2 large preserved red peppers, well-drained

1/2 cup extra virgin olive oil

1 tsp smoked paprika

Salt and freshly ground black pepper

  1. Place almonds and garlic in the bowl of a food processor and process to chop. Add peppers; process to from a thick puree.
  2. With the motor running, slowly drizzle in the oil until amalgamated. Add paprika, salt and pepper to taste. Keeps well for up to 1 week if stored in the fridge.


Serves 6

1 recipe Romesco sauce (see above)

1 1/2 cups whole buckwheat (groats)

2 bunches fine asparagus, trimmed

1 cup hazelnuts (or walnuts, if preferred), toasted and chopped

1/3 cup sunflower seeds, toasted

1/3 cup flaxseeds

1/2 cup basil leaves, chopped

1/4 cup extra virgin olive or avocado oil

Finely grated zest and juice of 1 lemon


  1. Cook the buckwheat in plenty of boiling water for 8-10 minutes, or until tender to the bite. Drain well and set aside to cool.
  2. Finely slice the asparagus on an angle. Combine cooled buckwheat with the remaining ingredients and toss well. Season with salt and pepper, to taste.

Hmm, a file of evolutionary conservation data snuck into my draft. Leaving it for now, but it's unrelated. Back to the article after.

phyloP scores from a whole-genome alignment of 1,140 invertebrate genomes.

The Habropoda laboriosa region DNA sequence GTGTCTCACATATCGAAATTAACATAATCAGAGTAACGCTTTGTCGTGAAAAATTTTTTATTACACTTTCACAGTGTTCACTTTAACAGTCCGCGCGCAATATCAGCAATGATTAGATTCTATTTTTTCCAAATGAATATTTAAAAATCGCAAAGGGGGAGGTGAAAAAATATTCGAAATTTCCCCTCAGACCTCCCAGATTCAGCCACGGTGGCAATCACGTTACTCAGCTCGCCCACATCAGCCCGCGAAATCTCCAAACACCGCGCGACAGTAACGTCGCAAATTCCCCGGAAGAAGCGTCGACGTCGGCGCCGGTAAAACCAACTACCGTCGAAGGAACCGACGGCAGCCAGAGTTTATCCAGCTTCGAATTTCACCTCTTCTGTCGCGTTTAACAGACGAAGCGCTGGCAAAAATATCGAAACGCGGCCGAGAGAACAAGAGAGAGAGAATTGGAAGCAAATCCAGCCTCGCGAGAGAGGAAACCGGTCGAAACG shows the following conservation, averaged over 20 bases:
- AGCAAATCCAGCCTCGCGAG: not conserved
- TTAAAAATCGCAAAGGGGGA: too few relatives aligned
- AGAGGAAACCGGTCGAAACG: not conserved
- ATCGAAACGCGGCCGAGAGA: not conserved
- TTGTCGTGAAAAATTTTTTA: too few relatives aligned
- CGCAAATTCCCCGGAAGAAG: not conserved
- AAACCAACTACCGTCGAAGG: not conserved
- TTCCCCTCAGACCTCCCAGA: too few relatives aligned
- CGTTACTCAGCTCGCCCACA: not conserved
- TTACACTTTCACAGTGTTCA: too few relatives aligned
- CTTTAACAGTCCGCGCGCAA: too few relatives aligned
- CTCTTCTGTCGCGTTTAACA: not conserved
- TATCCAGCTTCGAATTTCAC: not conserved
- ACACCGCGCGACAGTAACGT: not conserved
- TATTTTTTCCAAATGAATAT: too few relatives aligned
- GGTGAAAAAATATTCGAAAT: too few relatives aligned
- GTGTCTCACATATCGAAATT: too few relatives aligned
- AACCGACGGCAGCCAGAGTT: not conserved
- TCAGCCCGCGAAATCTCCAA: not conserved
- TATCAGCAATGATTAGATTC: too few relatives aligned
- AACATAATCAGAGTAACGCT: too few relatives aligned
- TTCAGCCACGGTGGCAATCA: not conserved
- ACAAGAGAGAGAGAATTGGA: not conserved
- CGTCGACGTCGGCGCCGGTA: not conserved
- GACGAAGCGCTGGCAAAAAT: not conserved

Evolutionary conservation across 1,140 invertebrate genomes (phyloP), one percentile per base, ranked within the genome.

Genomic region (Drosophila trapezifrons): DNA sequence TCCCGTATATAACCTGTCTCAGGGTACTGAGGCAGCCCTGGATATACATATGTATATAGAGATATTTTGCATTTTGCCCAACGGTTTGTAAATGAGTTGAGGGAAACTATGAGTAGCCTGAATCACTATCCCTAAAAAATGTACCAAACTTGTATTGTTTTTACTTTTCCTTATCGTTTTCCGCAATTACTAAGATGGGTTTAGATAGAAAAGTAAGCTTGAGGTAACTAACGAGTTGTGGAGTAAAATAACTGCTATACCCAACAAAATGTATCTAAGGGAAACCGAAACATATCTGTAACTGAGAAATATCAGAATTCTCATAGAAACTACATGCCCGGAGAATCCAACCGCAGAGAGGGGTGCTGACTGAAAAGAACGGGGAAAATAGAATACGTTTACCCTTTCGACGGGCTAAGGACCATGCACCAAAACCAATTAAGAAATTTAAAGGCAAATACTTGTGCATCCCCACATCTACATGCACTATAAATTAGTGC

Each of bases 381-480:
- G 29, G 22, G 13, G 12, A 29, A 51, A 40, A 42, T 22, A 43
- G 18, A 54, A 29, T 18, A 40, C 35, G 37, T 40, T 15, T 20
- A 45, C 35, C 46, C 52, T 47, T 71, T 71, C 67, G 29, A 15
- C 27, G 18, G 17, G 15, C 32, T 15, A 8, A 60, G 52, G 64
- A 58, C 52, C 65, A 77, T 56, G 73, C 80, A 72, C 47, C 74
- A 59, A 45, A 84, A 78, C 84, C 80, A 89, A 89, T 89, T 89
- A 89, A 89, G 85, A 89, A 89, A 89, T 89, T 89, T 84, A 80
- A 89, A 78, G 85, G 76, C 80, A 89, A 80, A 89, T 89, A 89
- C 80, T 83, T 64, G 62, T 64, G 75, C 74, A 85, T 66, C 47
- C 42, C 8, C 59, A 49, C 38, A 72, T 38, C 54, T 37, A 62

3. Serve topped with dollops of Romesco sauce.

Slowly does it…

When life seems to get busier by the day, it’s worthwhile taking the time to linger over a cooking pot and to relish its gentle, unhurried bubbling. To watch a delicious meal simmer, slowly, can be a very restorative diversion. And when you don’t have the time then it’s good to know some slow-cook dishes can even be left alone to do their thing while you get on with something else. Slowly simmering food is one of the most ancient forms of cooking and the results deeply satisfying. Whether the recipe you choose to follow is an age-old soup or stew or a modern combination, the finished all-in-one meal will surely revive any flagging spirits or jaded palates.


Bean and Lentil Soup

Bean soups are wonderfully satisfying and tasty – this one can also be cooked in a crock-pot, if preferred.

Serves 6

2 tbsp olive oil

1 onion, finely diced

1 large carrot, peeled and finely diced

2 sticks celery, finely diced

2 cloves garlic, crushed

400g can crushed tomatoes

4 cups vegetable or chicken stock

1/2 cup green lentils

1 cup macaroni or other small pasta shapes

400g can white cannellini beans, rinsed and drained

400g can red kidney beans, rinsed and drained

2 tbsp chopped fresh oregano

Salt and freshly ground black pepper

1 Heat oil in a large saucepan, add onion, carrot and celery; cook over a low heat for 10 minutes until soft but not browned. Add garlic and cook for 1 minute more.

2 Add tomatoes, stock and lentils. Bring to the boil then simmer for 20 minutes.

3 Add pasta and beans and simmer for 10-15 minutes or until pasta is tender. Add oregano and adjust seasoning with salt and pepper to taste.

Chef’s trick: This soup can be made in advance and stored in the fridge for reheating throughout the week. You will find the flavours develop and improve with time.